August 12

‘Pepper’ Wilson leaving Pitt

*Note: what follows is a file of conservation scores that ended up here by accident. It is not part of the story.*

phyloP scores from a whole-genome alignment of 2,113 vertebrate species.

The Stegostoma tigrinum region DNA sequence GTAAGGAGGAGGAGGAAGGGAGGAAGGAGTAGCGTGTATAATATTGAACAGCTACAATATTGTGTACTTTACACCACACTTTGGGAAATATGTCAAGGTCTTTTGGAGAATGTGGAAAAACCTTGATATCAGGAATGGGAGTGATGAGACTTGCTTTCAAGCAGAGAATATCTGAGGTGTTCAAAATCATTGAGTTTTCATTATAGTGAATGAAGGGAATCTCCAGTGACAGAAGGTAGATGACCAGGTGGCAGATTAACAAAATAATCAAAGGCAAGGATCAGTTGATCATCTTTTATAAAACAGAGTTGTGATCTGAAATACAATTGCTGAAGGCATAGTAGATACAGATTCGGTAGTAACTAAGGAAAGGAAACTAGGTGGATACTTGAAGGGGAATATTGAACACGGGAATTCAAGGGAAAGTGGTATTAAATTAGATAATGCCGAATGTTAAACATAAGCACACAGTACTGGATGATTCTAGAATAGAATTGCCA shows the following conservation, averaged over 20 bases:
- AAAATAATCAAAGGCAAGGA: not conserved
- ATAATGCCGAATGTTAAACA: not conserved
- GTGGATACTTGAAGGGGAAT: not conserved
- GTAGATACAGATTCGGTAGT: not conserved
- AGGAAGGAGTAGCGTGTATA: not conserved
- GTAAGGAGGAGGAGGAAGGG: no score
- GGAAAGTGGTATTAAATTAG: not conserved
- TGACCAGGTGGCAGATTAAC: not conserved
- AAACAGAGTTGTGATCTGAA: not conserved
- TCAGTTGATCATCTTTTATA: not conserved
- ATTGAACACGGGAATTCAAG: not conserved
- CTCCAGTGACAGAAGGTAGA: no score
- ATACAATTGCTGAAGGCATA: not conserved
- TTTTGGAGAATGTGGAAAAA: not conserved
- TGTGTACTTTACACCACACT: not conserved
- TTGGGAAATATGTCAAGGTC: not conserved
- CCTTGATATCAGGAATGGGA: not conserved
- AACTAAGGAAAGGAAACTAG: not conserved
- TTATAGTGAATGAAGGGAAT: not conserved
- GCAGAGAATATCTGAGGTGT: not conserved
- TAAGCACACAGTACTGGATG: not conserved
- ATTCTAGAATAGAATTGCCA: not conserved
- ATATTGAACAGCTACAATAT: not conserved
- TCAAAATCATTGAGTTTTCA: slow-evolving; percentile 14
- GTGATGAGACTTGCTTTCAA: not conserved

first_imgPITTSBURGH (AP)—The Pitt women’s basketball team is losing its sophomore class.Former New Pittsburgh Courier All-City Player of the Year Shawnice “Pepper” Wilson, Sarah Ogoke and Kate Popovec are leaving the Panthers, who were 16-15 overall and 5-11 in the Big East this season. The 6-6 Wilson started 27 games at center, averaging 7.4 points and 4.4 rebounds. She also played in 33 games, 32 of which she started, during her freshman year, when she was named to the All-Big East freshmen team. The 6-3 Popovec averaged 2.9 points and 3.9 rebounds. Ogoke, a 5-9 guard, averaged 1 point and 1.4 rebounds in 28 games.Reasons for the departures were not released.Pitt’s active roster is down to eight players, all of them freshmen or juniors.The Panthers failed to make the NCAA tournament under coach Agnus Berenato, causing the school to lose thousands of dollars last week when it played host to early round tournament games that drew sparse crowds. ‘PEPPER’ WILSONlast_img read more